The UP police booked a person for spreading inflammatory rumours about cow-smugglers killing a police officer following Dadri incident. Their comrades immediately alleged censorship, and various profiles with pictures of weapon-brandishing deities rallied under hashtags of support. Taslima Nasreen summed up their grievance, claiming that “free speech allows hate tweets”.

There are, of course reasonable restrictions to free speech when it looks likely to spiral into violence, what a 1989 Supreme Court judgment called a “spark in a powder keg” situation. The IPC has Section 153A, 153B, 295 and 505 and more, which curb speech that promotes enmity between groups on the basis of religion, race, place, birth or language, defiles places of worship, insults religious sentiments, creates public mischief and so on. But social media presents an almost daily dilemma, and makes it clear that it is time for more discriminating decisions on what kinds of extreme speech can be gagged. As the SC judgment knocking down the over-broad Section 66A of the IT Act noted, discussion and advocacy , however, hateful or prejudiced, are not incitement.

Source: Times Of India


PSLV-C31 rocket launched successfully

The Indian Space Research Organisation (ISRO) today launched PSLV-C31 rocket successfully. Launched from Sriharikota space centre, near Chennai, the rocket is carrying the fifth satellite of Indian Regional Navigation Satellite System (IRNSS), the IRNSS-1E.

This was the first rocket launch of the year. The fifth navigation satellite in the IRNSS space system, a constellation of seven satellites, would be at par with US-based GPS once the full complement of spacecraft is launched. The satellite’s lifespan is 12 years.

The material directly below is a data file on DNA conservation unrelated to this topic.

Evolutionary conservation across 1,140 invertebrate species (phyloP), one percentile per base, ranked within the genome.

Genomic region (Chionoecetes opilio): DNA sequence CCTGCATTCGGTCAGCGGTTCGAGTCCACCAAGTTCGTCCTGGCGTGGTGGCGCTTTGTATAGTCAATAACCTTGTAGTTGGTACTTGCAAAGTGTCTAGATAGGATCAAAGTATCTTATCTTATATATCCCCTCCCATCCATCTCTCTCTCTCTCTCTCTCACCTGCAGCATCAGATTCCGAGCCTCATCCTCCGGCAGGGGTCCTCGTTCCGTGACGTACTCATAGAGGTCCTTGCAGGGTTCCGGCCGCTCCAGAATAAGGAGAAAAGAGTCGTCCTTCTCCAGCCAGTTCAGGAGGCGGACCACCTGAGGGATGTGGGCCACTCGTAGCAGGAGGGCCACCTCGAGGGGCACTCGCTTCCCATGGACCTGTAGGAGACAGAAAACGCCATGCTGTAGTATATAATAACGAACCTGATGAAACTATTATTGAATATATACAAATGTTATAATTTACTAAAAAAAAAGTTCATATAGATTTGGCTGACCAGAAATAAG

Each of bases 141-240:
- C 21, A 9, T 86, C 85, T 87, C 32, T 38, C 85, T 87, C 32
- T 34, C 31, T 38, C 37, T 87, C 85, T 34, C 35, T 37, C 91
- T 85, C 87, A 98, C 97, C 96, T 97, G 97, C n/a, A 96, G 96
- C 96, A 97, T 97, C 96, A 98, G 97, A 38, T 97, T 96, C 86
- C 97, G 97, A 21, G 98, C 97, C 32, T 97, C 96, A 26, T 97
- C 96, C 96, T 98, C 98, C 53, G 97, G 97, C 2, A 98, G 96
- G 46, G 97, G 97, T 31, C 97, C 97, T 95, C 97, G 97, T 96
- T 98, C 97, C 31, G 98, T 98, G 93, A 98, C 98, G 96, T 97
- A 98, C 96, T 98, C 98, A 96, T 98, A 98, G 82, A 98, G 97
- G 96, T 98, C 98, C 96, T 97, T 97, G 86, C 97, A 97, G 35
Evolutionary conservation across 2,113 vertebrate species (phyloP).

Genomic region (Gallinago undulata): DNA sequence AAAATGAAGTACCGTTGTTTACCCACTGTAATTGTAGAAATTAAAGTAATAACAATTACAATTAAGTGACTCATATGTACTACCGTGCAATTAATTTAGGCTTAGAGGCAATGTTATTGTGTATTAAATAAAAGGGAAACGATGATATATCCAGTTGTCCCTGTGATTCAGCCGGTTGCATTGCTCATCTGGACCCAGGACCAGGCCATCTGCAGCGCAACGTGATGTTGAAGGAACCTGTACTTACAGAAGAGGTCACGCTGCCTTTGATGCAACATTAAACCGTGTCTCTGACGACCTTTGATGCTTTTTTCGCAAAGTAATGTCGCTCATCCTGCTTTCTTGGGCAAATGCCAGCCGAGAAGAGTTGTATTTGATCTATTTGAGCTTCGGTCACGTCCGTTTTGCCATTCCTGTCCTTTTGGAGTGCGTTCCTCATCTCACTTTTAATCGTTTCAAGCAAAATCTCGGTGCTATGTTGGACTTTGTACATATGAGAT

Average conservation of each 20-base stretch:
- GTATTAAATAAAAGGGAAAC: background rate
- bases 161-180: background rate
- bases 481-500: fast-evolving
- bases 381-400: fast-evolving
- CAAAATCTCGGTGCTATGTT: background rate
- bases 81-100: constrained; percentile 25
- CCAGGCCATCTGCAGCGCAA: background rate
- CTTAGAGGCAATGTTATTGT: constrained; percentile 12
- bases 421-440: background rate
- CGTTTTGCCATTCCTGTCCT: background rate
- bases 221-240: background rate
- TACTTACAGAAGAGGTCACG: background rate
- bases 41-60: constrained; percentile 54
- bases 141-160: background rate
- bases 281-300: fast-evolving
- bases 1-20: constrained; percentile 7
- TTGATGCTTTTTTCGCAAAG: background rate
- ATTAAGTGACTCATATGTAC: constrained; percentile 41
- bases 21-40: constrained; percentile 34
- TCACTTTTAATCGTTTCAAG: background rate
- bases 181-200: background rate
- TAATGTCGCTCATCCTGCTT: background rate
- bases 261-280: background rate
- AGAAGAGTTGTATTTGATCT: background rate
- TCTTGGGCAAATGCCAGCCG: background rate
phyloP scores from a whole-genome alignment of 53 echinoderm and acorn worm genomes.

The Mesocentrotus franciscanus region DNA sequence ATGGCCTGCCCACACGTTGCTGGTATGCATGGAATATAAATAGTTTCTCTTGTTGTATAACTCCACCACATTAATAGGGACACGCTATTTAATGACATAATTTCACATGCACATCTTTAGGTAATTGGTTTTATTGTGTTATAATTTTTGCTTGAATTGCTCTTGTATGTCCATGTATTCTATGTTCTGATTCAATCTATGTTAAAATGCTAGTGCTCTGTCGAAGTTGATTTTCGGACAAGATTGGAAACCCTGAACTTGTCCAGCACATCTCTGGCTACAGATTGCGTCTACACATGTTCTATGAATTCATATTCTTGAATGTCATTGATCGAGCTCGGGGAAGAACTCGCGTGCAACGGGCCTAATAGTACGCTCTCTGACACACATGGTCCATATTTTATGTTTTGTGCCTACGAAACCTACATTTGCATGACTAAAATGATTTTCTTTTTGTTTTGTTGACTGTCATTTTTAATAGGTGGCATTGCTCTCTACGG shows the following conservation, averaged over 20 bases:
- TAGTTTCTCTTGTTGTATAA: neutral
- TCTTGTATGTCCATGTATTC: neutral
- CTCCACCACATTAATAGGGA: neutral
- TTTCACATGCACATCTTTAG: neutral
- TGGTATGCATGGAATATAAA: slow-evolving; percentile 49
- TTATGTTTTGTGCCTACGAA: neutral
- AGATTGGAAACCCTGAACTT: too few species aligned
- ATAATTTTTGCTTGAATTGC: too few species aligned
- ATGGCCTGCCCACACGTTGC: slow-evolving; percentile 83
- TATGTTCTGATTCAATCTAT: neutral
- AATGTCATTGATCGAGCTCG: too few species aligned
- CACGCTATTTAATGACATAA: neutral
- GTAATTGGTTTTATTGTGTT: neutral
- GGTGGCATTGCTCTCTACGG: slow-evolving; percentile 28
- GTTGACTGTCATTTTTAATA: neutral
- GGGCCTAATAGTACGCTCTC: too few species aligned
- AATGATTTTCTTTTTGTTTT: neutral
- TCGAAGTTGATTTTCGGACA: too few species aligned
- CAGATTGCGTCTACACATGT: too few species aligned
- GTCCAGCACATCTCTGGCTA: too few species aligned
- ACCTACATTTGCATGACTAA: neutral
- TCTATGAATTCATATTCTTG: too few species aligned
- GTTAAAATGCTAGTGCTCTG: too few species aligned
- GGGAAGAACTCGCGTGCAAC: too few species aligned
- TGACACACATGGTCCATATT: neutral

Analysis: About IRNSS

The Indian Regional Navigation Satellite System or IRNSS is an indigenously developed Navigation Satellite System that is used to provide accurate real-time positioning and timing services over India and region extending to 1500 km around India.

The fully deployed IRNSS system consists of 3 satellites in GEO orbit and 4 satellites in GSO orbit, approximately 36,000 km altitude above earth surface. The requirement of such a navigation system is driven because access to foreign government-controlled global navigation satellite systems is not guaranteed in hostile situations, as happened to the Indian military depending on American GPS during the Kargil War. The IRNSS would provide two services, with the Standard Positioning Service open for civilian use, and the Restricted Service (an encrypted one) for authorised users (including the military).
The United States NAVSTAR Global Positioning System (GPS) and the Russian GLONASS are global operational Global Navigation Satellite Systems(GNSSs). China is in the process of expanding its regional Beidou navigation system into the global Compass navigation system by 2020. The European Union’s Galileo positioning system is a GNSS in initial deployment phase, scheduled to be fully operational by 2020 at the earliest. France (DORIS), India, and Japan are in the process of developing regional navigation systems.